Results

DHA Supplementation Dose-Dependently Increases ω-3 HUFA Score Uniformly Across RBC and Tissues

The effects of substituting various amounts of DHA-rich microalgal oil for high oleic acid safflower oil (HF AIN-93G, Study 1; AIN-93G, Study 2) or olive oil in (MTWD and MTWD ↓SF.ω6, Study 3) on resultant tissue and RBC ω-3 HUFA scores were compared. Regardless of diet, increasing the DHA content up to 2.6 en% (human equivalent dose of ~5 g/day) dose-dependently increased RBC ω-3 HUFA scores (Figure 1A). These increases closely correlated (R2 = 0.93–0.99, p < 0.05) with predicted ω-3 HUFA scores calculated from diet composition using Lands' equation (Figure 1B). ω-3 HUFA scores were relatively consistent across all tissues, both for basal and DHA-supplemented diets (Figures 2A,C). DHA-dependent increases in RBC ω-3 HUFA score closely correlated (p < 0.001) with those in lung (rs = 0.87), spleen (rs = 0.84), and kidney (rs = 0.72) for Study 1 (Figures 2A,B), and in lung (rs = 0.90), spleen (rs = 0.89), liver (rs = 0.86), and kidney (rs = 0.95) for Study 3 (Figures 2C,D). Using the O3I as a measure of fatty acid content resulted in lower and more varied correlations (rs = 0.27–0.88, Figures S2B,D).

FIGURE 1
www.frontiersin.org

Figure 1. RBC ω-3 High unsaturated fatty acid (HUFA) score increases with DHA intake in NZBWF1 mice and can be predicted based on diet composition in cSiO2-treated NZBWF1 mice. Animals were fed different diets for Studies 1 (HF AIN-93G), 2 (AIN-93G), and 3 (MTWD and MTWD ↓SF.ω6) with or without DHA (see Table 1) as indicated by individually colored lines and symbols. At experiment termination, red blood cells (RBCs) were analyzed for fatty acids by GLC. (A) Increasing en% of DHA in the diet elevated omega-3 HUFA score similarly across all experimental diets. Data presented as mean ± SEM. (B) The ω-3 HUFA score is predictable based on the en% of major ω-3 and ω-6 fatty acids using Lands' equation. Individual animals represented by individual data points. For all regression analyses, R2 is reported next to the corresponding line and p < 0.001 Shaded bands around regression lines represent 95% confidence intervals.

FIGURE 2
www.frontiersin.org

Figure 2. ω-3 HUFA scores are consistent across multiple tissues in cSiO2-treated NZBWF1 mice. Mouse tissues from (A,B) Study 1 (HF AIN-93G diet) and (C,D) Study 3 (MTWD and MTWD ↓SF.ω6 diets) were analyzed separately to assess the impact of DHA in tissue fatty acid incorporation. Study 2 is not included because only RBCs were analyzed in this study. (A,C) ω-3 HUFA scores increased similarly across tissues with DHA supplementation. Data presented as mean ± SEM. (B,D) Pearson's correlation was used to assess correlations between the ω-3 HUFA score across different tissues (***p < 0.001).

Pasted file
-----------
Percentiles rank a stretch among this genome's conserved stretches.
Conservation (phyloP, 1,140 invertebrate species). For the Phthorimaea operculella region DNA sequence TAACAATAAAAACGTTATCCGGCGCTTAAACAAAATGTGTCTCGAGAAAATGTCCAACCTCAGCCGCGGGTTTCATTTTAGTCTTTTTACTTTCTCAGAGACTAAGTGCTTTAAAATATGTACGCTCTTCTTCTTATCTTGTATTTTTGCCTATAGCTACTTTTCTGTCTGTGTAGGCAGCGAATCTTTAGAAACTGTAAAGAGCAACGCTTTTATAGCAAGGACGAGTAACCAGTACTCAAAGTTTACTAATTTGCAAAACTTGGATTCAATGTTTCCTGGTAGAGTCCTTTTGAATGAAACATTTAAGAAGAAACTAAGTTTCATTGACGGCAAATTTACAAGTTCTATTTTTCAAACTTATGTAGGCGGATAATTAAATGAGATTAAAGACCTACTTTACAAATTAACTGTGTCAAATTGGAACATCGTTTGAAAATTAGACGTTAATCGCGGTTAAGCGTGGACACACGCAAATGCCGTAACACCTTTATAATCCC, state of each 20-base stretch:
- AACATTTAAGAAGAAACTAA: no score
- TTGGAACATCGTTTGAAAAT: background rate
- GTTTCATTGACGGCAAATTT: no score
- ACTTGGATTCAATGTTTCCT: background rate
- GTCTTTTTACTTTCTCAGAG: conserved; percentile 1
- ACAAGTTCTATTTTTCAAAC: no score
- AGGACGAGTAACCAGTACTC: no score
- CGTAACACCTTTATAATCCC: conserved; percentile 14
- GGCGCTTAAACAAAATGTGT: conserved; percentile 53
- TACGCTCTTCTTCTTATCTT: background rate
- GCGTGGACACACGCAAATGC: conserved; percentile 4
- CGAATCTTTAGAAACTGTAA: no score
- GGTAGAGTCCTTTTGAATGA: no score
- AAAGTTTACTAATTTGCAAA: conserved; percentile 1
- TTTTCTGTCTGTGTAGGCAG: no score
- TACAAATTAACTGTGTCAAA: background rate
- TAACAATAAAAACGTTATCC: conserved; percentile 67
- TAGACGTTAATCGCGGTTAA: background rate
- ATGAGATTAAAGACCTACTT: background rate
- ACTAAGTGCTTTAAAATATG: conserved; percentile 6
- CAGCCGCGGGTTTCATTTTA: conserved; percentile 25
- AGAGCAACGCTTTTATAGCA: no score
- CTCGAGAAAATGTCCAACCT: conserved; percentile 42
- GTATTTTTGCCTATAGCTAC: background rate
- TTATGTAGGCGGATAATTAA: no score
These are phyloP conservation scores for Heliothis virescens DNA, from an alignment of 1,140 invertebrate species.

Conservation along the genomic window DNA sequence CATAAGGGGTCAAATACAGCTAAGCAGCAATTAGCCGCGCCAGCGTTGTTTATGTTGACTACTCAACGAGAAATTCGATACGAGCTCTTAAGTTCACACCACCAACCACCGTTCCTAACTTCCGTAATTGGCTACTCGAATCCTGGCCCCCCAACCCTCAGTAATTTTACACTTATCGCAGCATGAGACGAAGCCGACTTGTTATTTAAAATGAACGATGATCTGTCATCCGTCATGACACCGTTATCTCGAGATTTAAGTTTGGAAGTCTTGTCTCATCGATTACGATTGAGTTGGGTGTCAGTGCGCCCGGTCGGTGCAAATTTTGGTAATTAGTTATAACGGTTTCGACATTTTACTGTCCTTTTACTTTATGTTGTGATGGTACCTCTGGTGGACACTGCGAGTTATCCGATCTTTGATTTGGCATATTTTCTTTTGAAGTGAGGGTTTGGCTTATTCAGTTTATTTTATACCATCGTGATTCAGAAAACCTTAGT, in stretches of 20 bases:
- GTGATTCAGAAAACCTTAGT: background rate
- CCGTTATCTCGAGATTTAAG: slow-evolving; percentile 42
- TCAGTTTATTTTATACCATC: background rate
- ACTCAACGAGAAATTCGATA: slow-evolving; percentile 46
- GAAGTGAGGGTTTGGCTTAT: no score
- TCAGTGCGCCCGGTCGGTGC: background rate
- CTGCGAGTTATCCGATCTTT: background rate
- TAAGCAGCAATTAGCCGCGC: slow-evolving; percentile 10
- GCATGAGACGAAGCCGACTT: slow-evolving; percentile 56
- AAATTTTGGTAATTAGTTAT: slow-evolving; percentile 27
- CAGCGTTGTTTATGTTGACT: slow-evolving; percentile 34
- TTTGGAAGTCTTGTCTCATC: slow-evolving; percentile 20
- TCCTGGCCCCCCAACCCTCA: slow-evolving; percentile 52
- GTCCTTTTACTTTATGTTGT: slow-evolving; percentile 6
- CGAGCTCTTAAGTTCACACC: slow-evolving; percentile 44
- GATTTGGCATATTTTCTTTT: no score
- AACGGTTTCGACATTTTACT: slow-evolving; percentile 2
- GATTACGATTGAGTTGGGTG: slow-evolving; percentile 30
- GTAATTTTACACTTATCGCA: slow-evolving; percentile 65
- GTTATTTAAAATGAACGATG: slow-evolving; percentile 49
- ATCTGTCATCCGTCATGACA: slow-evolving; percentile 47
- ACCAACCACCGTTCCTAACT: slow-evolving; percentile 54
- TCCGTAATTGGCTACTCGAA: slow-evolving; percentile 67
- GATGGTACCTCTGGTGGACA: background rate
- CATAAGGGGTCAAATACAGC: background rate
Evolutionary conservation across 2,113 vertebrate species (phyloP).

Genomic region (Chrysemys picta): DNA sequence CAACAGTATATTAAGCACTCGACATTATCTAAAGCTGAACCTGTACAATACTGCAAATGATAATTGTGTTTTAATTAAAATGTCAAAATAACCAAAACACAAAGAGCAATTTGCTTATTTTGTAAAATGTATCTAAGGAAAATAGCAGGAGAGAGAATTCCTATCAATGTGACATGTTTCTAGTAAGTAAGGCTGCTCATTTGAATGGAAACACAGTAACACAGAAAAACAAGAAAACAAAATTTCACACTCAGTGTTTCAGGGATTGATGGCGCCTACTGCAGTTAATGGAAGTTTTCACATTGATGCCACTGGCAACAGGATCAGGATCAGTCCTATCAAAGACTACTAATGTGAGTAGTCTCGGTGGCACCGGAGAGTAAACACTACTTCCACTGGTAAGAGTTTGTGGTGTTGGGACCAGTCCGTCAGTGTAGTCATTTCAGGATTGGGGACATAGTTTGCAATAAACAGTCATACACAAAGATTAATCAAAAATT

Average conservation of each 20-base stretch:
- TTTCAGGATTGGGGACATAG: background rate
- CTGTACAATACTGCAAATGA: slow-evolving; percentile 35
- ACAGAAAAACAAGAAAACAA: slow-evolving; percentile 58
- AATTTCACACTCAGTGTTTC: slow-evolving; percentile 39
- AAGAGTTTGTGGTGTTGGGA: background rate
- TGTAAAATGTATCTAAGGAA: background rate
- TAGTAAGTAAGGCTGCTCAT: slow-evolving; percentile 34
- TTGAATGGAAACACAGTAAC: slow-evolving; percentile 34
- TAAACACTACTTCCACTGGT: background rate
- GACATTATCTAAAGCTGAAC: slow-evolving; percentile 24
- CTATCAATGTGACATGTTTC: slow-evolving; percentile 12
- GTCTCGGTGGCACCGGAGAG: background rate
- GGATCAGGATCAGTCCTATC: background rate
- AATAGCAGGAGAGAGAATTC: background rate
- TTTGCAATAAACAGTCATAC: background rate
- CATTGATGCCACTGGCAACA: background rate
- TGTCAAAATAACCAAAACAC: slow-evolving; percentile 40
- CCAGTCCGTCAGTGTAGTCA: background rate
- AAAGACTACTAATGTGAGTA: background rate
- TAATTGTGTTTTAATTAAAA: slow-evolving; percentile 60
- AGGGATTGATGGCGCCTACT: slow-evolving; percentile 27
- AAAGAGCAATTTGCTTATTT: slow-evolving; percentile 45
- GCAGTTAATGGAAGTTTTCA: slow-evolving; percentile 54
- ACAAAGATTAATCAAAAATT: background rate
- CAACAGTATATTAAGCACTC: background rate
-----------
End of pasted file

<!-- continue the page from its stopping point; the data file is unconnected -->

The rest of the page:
Elevated RBC ω-3 HUFA Scores Negatively Correlate With Interferon Regulated Gene (IRG) Expression in the Lung

Elevated IRG expression is highly associated with flaring and increased disease severity in lupus (43). It was demonstrated in Studies 2 and 3 that IRG expression is upregulated in cSiO2-exposed NZBWF1 mice and that this is suppressed by DHA supplementation (35, 38). Here, an IFN score was generated by combining the autoscaled expression of 12 IRGs measured in animals fed AIN-93G, MTWD, and MTWD ↓SF.ω6 (38). Resultant IFN scores negatively correlated with ω-3 HUFA scores (R2 = 0.29, p < 0.0001, Figure 3A). This negative correlation is illustrated for representative IRGs including Isg15 (R2 = 0.32, p < 0.0001, Figure 3B), Psmb8 (R2 = 0.32, p < 0.0001, Figure 3C), Irf7 (R2 = 0.26, p < 0.0001, Figure 3D), and Oasl1 (R2 = 0.30, p < 0.0001, Figure 3E). Overall, the autoscaled plots indicate that ω-3 HUFA scores above 40% were associated with reduced IRG scores and individual gene expression (Figure 3).

FIGURE 3
www.frontiersin.org

Figure 3. RBC ω-3 HUFA score negatively correlates with IFN regulated gene expression in cSiO2-triggered NZBWF1 mice. (A) An IFN score was calculated to include 12 IFN-related genes significantly induced by cSiO2 exposure (Ccl7, Zbp1, Ifi44, Ifit1, Irf7, Isg15, Mx1, Oas2, Oasl1, IPsmb8, Rsad2, Siglec1). These genes were presented as fold-change relative to vehicle-instilled animals. Missing values and outliers were handled as described in the Methods section. Expression was standardized by autoscaling (subtracting the mean expression of the gene and dividing by the standard deviation of the expression of the gene). Then, standardized scores of all genes for an individual sample were summed to achieve the IFN score (B–E). Representative genes used in the calculation of the IFN score including (B) Isg15, (C) Psmb8, (D) Irf7, and (E) Oasl1 reflect the trend observed in the combined IFN score. All values were plotted against the ω-3 HUFA score and the resulting data analyzed by simple linear regression. Regression coefficients were considered statistically significant at p < 0.05. Shaded bands around regression lines represent 95% confidence intervals.

Higher RBC ω-3 HUFA Scores Correspond to Reduced Pro-inflammatory Cytokines and Leukocyte Infiltration in BALF